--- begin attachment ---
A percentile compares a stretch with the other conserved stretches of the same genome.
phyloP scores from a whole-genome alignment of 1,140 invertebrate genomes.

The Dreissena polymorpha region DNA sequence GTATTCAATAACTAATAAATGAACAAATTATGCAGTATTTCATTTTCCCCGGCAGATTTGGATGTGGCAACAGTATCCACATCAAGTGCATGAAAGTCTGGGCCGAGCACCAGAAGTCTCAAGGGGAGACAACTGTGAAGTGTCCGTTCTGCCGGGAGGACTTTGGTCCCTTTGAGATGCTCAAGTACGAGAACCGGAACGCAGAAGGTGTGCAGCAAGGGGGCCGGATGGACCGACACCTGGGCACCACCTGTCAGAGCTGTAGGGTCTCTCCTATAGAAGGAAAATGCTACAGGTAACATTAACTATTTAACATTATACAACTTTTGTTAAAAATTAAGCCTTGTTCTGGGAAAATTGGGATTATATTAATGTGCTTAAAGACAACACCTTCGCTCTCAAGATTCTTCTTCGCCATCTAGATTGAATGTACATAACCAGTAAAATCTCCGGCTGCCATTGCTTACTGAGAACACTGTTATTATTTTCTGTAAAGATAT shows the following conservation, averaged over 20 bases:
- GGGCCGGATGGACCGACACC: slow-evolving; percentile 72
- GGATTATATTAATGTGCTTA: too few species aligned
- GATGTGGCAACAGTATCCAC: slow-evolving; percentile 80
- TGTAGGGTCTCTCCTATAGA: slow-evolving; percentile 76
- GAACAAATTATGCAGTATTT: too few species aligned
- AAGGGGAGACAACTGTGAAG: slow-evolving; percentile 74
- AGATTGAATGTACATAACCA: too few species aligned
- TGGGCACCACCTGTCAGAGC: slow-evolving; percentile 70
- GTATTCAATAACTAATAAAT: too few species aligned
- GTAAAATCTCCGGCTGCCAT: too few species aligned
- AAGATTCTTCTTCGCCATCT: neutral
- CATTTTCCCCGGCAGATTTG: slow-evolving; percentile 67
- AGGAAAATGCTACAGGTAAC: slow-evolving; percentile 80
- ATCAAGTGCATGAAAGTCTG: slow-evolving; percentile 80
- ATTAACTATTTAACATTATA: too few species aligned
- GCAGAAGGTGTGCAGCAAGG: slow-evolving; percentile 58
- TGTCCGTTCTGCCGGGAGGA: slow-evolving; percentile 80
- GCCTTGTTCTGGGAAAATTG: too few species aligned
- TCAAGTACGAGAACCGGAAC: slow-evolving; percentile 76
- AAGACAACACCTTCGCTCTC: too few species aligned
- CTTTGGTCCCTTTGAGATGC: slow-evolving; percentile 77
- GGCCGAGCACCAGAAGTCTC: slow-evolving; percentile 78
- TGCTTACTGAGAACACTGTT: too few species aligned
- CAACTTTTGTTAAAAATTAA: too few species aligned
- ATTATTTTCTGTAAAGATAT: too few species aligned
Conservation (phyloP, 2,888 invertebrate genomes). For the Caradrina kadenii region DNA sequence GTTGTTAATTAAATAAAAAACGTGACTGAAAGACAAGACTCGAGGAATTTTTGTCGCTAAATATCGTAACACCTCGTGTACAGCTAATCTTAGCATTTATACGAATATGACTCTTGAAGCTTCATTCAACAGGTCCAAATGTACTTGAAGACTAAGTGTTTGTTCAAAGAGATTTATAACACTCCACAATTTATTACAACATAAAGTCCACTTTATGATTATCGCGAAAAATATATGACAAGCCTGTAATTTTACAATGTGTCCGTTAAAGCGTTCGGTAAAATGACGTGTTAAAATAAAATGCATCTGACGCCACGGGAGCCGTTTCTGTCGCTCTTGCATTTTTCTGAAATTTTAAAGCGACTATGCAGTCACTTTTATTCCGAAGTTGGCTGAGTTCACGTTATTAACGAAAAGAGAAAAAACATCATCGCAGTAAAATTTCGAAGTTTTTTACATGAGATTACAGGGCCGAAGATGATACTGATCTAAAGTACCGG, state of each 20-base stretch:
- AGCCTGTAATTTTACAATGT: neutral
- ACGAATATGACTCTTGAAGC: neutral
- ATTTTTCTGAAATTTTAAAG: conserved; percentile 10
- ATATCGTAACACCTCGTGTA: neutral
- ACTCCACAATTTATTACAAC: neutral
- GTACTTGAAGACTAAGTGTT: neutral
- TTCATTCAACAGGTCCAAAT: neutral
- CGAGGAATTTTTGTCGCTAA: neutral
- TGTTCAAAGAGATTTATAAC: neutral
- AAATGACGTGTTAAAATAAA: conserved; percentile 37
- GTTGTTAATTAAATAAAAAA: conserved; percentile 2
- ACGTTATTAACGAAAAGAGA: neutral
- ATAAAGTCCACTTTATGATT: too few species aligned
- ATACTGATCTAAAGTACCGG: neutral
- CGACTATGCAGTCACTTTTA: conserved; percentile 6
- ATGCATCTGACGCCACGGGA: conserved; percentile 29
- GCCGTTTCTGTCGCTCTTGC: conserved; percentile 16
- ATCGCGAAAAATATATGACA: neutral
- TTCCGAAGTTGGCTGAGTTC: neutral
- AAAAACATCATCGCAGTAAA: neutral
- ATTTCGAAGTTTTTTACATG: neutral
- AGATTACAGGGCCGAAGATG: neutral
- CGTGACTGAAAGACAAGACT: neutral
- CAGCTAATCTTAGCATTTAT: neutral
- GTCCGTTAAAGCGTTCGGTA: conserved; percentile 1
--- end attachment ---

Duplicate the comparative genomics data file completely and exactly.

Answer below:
A percentile compares a stretch with the other conserved stretches of the same genome.
phyloP scores from a whole-genome alignment of 1,140 invertebrate genomes.

The Dreissena polymorpha region DNA sequence GTATTCAATAACTAATAAATGAACAAATTATGCAGTATTTCATTTTCCCCGGCAGATTTGGATGTGGCAACAGTATCCACATCAAGTGCATGAAAGTCTGGGCCGAGCACCAGAAGTCTCAAGGGGAGACAACTGTGAAGTGTCCGTTCTGCCGGGAGGACTTTGGTCCCTTTGAGATGCTCAAGTACGAGAACCGGAACGCAGAAGGTGTGCAGCAAGGGGGCCGGATGGACCGACACCTGGGCACCACCTGTCAGAGCTGTAGGGTCTCTCCTATAGAAGGAAAATGCTACAGGTAACATTAACTATTTAACATTATACAACTTTTGTTAAAAATTAAGCCTTGTTCTGGGAAAATTGGGATTATATTAATGTGCTTAAAGACAACACCTTCGCTCTCAAGATTCTTCTTCGCCATCTAGATTGAATGTACATAACCAGTAAAATCTCCGGCTGCCATTGCTTACTGAGAACACTGTTATTATTTTCTGTAAAGATAT shows the following conservation, averaged over 20 bases:
- GGGCCGGATGGACCGACACC: slow-evolving; percentile 72
- GGATTATATTAATGTGCTTA: too few species aligned
- GATGTGGCAACAGTATCCAC: slow-evolving; percentile 80
- TGTAGGGTCTCTCCTATAGA: slow-evolving; percentile 76
- GAACAAATTATGCAGTATTT: too few species aligned
- AAGGGGAGACAACTGTGAAG: slow-evolving; percentile 74
- AGATTGAATGTACATAACCA: too few species aligned
- TGGGCACCACCTGTCAGAGC: slow-evolving; percentile 70
- GTATTCAATAACTAATAAAT: too few species aligned
- GTAAAATCTCCGGCTGCCAT: too few species aligned
- AAGATTCTTCTTCGCCATCT: neutral
- CATTTTCCCCGGCAGATTTG: slow-evolving; percentile 67
- AGGAAAATGCTACAGGTAAC: slow-evolving; percentile 80
- ATCAAGTGCATGAAAGTCTG: slow-evolving; percentile 80
- ATTAACTATTTAACATTATA: too few species aligned
- GCAGAAGGTGTGCAGCAAGG: slow-evolving; percentile 58
- TGTCCGTTCTGCCGGGAGGA: slow-evolving; percentile 80
- GCCTTGTTCTGGGAAAATTG: too few species aligned
- TCAAGTACGAGAACCGGAAC: slow-evolving; percentile 76
- AAGACAACACCTTCGCTCTC: too few species aligned
- CTTTGGTCCCTTTGAGATGC: slow-evolving; percentile 77
- GGCCGAGCACCAGAAGTCTC: slow-evolving; percentile 78
- TGCTTACTGAGAACACTGTT: too few species aligned
- CAACTTTTGTTAAAAATTAA: too few species aligned
- ATTATTTTCTGTAAAGATAT: too few species aligned
Conservation (phyloP, 2,888 invertebrate genomes). For the Caradrina kadenii region DNA sequence GTTGTTAATTAAATAAAAAACGTGACTGAAAGACAAGACTCGAGGAATTTTTGTCGCTAAATATCGTAACACCTCGTGTACAGCTAATCTTAGCATTTATACGAATATGACTCTTGAAGCTTCATTCAACAGGTCCAAATGTACTTGAAGACTAAGTGTTTGTTCAAAGAGATTTATAACACTCCACAATTTATTACAACATAAAGTCCACTTTATGATTATCGCGAAAAATATATGACAAGCCTGTAATTTTACAATGTGTCCGTTAAAGCGTTCGGTAAAATGACGTGTTAAAATAAAATGCATCTGACGCCACGGGAGCCGTTTCTGTCGCTCTTGCATTTTTCTGAAATTTTAAAGCGACTATGCAGTCACTTTTATTCCGAAGTTGGCTGAGTTCACGTTATTAACGAAAAGAGAAAAAACATCATCGCAGTAAAATTTCGAAGTTTTTTACATGAGATTACAGGGCCGAAGATGATACTGATCTAAAGTACCGG, state of each 20-base stretch:
- AGCCTGTAATTTTACAATGT: neutral
- ACGAATATGACTCTTGAAGC: neutral
- ATTTTTCTGAAATTTTAAAG: conserved; percentile 10
- ATATCGTAACACCTCGTGTA: neutral
- ACTCCACAATTTATTACAAC: neutral
- GTACTTGAAGACTAAGTGTT: neutral
- TTCATTCAACAGGTCCAAAT: neutral
- CGAGGAATTTTTGTCGCTAA: neutral
- TGTTCAAAGAGATTTATAAC: neutral
- AAATGACGTGTTAAAATAAA: conserved; percentile 37
- GTTGTTAATTAAATAAAAAA: conserved; percentile 2
- ACGTTATTAACGAAAAGAGA: neutral
- ATAAAGTCCACTTTATGATT: too few species aligned
- ATACTGATCTAAAGTACCGG: neutral
- CGACTATGCAGTCACTTTTA: conserved; percentile 6
- ATGCATCTGACGCCACGGGA: conserved; percentile 29
- GCCGTTTCTGTCGCTCTTGC: conserved; percentile 16
- ATCGCGAAAAATATATGACA: neutral
- TTCCGAAGTTGGCTGAGTTC: neutral
- AAAAACATCATCGCAGTAAA: neutral
- ATTTCGAAGTTTTTTACATG: neutral
- AGATTACAGGGCCGAAGATG: neutral
- CGTGACTGAAAGACAAGACT: neutral
- CAGCTAATCTTAGCATTTAT: neutral
- GTCCGTTAAAGCGTTCGGTA: conserved; percentile 1